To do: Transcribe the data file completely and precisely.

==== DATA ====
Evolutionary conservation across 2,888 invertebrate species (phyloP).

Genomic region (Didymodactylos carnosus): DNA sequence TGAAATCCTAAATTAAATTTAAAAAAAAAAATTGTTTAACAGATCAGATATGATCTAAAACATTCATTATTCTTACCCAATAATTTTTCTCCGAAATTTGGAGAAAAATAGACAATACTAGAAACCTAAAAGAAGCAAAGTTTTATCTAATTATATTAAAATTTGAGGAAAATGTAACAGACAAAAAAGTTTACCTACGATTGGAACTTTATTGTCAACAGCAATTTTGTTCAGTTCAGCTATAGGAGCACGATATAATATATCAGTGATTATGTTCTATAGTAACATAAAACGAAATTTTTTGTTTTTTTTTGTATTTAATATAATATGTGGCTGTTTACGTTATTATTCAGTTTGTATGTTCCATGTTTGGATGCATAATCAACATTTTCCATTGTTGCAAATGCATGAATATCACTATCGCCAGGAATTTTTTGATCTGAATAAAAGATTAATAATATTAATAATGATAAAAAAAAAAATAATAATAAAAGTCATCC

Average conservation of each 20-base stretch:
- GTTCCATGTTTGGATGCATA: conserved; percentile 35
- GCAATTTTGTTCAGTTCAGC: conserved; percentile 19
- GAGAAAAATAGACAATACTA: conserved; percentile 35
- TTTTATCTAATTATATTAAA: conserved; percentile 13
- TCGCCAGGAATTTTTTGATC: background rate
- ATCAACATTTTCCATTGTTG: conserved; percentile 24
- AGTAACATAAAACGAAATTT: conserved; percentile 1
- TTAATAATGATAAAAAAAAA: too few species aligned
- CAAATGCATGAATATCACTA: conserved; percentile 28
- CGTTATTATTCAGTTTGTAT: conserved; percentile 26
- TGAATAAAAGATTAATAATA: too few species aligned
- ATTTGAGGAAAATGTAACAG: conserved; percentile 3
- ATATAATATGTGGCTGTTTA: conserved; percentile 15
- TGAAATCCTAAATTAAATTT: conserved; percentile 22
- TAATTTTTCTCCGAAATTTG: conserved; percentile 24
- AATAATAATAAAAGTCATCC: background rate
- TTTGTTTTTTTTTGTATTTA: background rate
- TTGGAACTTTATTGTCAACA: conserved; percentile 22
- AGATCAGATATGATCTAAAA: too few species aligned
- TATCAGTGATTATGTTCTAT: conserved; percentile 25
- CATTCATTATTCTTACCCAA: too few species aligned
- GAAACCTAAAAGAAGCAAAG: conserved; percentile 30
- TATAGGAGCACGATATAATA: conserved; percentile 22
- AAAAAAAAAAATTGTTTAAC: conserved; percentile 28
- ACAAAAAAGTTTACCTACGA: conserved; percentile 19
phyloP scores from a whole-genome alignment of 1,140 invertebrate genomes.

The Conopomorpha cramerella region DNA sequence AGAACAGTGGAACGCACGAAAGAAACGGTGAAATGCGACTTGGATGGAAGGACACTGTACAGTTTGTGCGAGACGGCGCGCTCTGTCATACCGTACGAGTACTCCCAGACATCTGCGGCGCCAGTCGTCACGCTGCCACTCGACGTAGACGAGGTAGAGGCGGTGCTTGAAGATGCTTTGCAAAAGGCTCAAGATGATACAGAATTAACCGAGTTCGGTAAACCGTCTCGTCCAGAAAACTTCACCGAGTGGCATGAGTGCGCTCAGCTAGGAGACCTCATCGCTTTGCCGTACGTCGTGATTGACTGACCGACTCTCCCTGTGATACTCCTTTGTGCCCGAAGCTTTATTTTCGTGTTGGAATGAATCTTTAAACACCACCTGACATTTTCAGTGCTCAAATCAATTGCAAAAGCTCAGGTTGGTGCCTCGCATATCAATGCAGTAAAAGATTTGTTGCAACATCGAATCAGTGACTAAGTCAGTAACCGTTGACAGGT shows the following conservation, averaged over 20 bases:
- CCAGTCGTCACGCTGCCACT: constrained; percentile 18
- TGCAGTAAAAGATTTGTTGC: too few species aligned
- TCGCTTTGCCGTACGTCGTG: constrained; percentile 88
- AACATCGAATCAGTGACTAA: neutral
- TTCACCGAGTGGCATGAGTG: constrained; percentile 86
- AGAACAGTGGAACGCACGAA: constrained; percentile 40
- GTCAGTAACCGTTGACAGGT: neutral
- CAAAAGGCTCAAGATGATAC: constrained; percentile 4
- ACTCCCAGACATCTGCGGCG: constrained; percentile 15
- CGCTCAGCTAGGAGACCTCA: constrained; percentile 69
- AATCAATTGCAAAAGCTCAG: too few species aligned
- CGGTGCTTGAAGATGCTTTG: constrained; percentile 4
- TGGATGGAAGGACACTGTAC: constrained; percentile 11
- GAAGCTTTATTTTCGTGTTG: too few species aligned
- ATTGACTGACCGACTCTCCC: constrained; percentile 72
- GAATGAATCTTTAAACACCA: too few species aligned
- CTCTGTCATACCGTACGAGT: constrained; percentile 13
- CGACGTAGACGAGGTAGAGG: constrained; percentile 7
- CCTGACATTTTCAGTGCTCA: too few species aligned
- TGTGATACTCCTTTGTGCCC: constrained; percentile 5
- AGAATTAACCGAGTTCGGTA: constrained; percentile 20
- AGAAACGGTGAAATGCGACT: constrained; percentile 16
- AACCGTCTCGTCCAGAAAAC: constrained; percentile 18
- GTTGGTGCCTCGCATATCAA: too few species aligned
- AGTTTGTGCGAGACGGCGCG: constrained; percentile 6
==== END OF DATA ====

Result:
Evolutionary conservation across 2,888 invertebrate species (phyloP).

Genomic region (Didymodactylos carnosus): DNA sequence TGAAATCCTAAATTAAATTTAAAAAAAAAAATTGTTTAACAGATCAGATATGATCTAAAACATTCATTATTCTTACCCAATAATTTTTCTCCGAAATTTGGAGAAAAATAGACAATACTAGAAACCTAAAAGAAGCAAAGTTTTATCTAATTATATTAAAATTTGAGGAAAATGTAACAGACAAAAAAGTTTACCTACGATTGGAACTTTATTGTCAACAGCAATTTTGTTCAGTTCAGCTATAGGAGCACGATATAATATATCAGTGATTATGTTCTATAGTAACATAAAACGAAATTTTTTGTTTTTTTTTGTATTTAATATAATATGTGGCTGTTTACGTTATTATTCAGTTTGTATGTTCCATGTTTGGATGCATAATCAACATTTTCCATTGTTGCAAATGCATGAATATCACTATCGCCAGGAATTTTTTGATCTGAATAAAAGATTAATAATATTAATAATGATAAAAAAAAAAATAATAATAAAAGTCATCC

Average conservation of each 20-base stretch:
- GTTCCATGTTTGGATGCATA: conserved; percentile 35
- GCAATTTTGTTCAGTTCAGC: conserved; percentile 19
- GAGAAAAATAGACAATACTA: conserved; percentile 35
- TTTTATCTAATTATATTAAA: conserved; percentile 13
- TCGCCAGGAATTTTTTGATC: background rate
- ATCAACATTTTCCATTGTTG: conserved; percentile 24
- AGTAACATAAAACGAAATTT: conserved; percentile 1
- TTAATAATGATAAAAAAAAA: too few species aligned
- CAAATGCATGAATATCACTA: conserved; percentile 28
- CGTTATTATTCAGTTTGTAT: conserved; percentile 26
- TGAATAAAAGATTAATAATA: too few species aligned
- ATTTGAGGAAAATGTAACAG: conserved; percentile 3
- ATATAATATGTGGCTGTTTA: conserved; percentile 15
- TGAAATCCTAAATTAAATTT: conserved; percentile 22
- TAATTTTTCTCCGAAATTTG: conserved; percentile 24
- AATAATAATAAAAGTCATCC: background rate
- TTTGTTTTTTTTTGTATTTA: background rate
- TTGGAACTTTATTGTCAACA: conserved; percentile 22
- AGATCAGATATGATCTAAAA: too few species aligned
- TATCAGTGATTATGTTCTAT: conserved; percentile 25
- CATTCATTATTCTTACCCAA: too few species aligned
- GAAACCTAAAAGAAGCAAAG: conserved; percentile 30
- TATAGGAGCACGATATAATA: conserved; percentile 22
- AAAAAAAAAAATTGTTTAAC: conserved; percentile 28
- ACAAAAAAGTTTACCTACGA: conserved; percentile 19
phyloP scores from a whole-genome alignment of 1,140 invertebrate genomes.

The Conopomorpha cramerella region DNA sequence AGAACAGTGGAACGCACGAAAGAAACGGTGAAATGCGACTTGGATGGAAGGACACTGTACAGTTTGTGCGAGACGGCGCGCTCTGTCATACCGTACGAGTACTCCCAGACATCTGCGGCGCCAGTCGTCACGCTGCCACTCGACGTAGACGAGGTAGAGGCGGTGCTTGAAGATGCTTTGCAAAAGGCTCAAGATGATACAGAATTAACCGAGTTCGGTAAACCGTCTCGTCCAGAAAACTTCACCGAGTGGCATGAGTGCGCTCAGCTAGGAGACCTCATCGCTTTGCCGTACGTCGTGATTGACTGACCGACTCTCCCTGTGATACTCCTTTGTGCCCGAAGCTTTATTTTCGTGTTGGAATGAATCTTTAAACACCACCTGACATTTTCAGTGCTCAAATCAATTGCAAAAGCTCAGGTTGGTGCCTCGCATATCAATGCAGTAAAAGATTTGTTGCAACATCGAATCAGTGACTAAGTCAGTAACCGTTGACAGGT shows the following conservation, averaged over 20 bases:
- CCAGTCGTCACGCTGCCACT: constrained; percentile 18
- TGCAGTAAAAGATTTGTTGC: too few species aligned
- TCGCTTTGCCGTACGTCGTG: constrained; percentile 88
- AACATCGAATCAGTGACTAA: neutral
- TTCACCGAGTGGCATGAGTG: constrained; percentile 86
- AGAACAGTGGAACGCACGAA: constrained; percentile 40
- GTCAGTAACCGTTGACAGGT: neutral
- CAAAAGGCTCAAGATGATAC: constrained; percentile 4
- ACTCCCAGACATCTGCGGCG: constrained; percentile 15
- CGCTCAGCTAGGAGACCTCA: constrained; percentile 69
- AATCAATTGCAAAAGCTCAG: too few species aligned
- CGGTGCTTGAAGATGCTTTG: constrained; percentile 4
- TGGATGGAAGGACACTGTAC: constrained; percentile 11
- GAAGCTTTATTTTCGTGTTG: too few species aligned
- ATTGACTGACCGACTCTCCC: constrained; percentile 72
- GAATGAATCTTTAAACACCA: too few species aligned
- CTCTGTCATACCGTACGAGT: constrained; percentile 13
- CGACGTAGACGAGGTAGAGG: constrained; percentile 7
- CCTGACATTTTCAGTGCTCA: too few species aligned
- TGTGATACTCCTTTGTGCCC: constrained; percentile 5
- AGAATTAACCGAGTTCGGTA: constrained; percentile 20
- AGAAACGGTGAAATGCGACT: constrained; percentile 16
- AACCGTCTCGTCCAGAAAAC: constrained; percentile 18
- GTTGGTGCCTCGCATATCAA: too few species aligned
- AGTTTGTGCGAGACGGCGCG: constrained; percentile 6